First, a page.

On this day in 1953, an armistice was signed in Panmunjon, Korea, ending the Korean War. The conflict lasted all of three years and thirty-two days, but it took the lives of some 5 million people – civilians and military – and split the Korean Peninsula between the democratic Republic of Korea (South Korea) and the oppressive Democratic People’s Republic of Korea (North Korea).
Often called the “Forgotten War,” the conflagration had its beginnings with the conclusion of another bloody conflict. As the world celebrated the end of World War II in 1945, the Korean Peninsula split along the 38th parallel; essentially becoming two nations. In 1948, the United Nations General Assembly approved of open elections for the establishment of a provisional government. Communist forces opposed the elections, but they were held in the southern half in May of 1948. The elections created a national assembly, which in turn, established the Republic of Korea (ROK). In response, residents in the north created the Democratic People’s Republic of Korea – an ironic name considering the nation’s current reputation for brutality. The U.S. removed its last troops from Korea in 1949, and the DPRK saw an opportunity to invade its southern neighbors.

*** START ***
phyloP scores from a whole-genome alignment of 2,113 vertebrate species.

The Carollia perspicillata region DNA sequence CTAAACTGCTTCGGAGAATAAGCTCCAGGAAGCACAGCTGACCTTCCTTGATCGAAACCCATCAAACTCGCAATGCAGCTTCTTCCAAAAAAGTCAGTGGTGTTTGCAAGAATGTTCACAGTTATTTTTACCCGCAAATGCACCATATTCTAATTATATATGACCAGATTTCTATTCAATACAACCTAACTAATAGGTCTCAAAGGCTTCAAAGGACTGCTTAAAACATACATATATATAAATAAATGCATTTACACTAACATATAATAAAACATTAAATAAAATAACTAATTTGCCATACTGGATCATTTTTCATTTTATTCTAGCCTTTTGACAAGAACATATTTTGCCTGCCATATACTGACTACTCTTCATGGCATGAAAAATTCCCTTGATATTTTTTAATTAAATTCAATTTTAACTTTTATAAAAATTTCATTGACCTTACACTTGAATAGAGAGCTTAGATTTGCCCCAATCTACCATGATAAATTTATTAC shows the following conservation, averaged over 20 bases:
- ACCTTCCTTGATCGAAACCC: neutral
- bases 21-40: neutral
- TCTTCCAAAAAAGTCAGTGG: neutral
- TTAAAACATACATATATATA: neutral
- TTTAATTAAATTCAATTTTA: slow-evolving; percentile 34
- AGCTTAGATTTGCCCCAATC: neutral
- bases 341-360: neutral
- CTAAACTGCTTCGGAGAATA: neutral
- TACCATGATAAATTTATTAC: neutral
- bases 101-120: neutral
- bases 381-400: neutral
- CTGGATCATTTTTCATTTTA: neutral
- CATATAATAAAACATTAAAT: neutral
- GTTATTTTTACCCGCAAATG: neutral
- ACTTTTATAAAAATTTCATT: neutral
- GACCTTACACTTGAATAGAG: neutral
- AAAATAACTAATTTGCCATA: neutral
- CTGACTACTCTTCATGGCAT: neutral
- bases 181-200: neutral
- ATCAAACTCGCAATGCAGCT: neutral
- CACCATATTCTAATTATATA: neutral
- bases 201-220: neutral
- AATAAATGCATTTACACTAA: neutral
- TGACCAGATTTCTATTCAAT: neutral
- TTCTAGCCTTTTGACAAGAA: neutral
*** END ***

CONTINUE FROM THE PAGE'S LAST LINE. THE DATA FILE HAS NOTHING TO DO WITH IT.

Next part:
The war known for its battles amidst wretched winters actually began in summer. On June 25, 1950, the North Korean People’s Army (NKPA) attacked the ROK with the backing of the Soviet Union. The U.S. quickly returned to back the ROK.
It’s a shame – an extreme disservice – that the Korean War is occasionally referred to as the “Forgotten War.” My father served in the U.S. Army during that mess and, like anyone involved, he hasn’t forgotten a single thing about it. Certainly, there’s nothing to forget about 5 million deaths.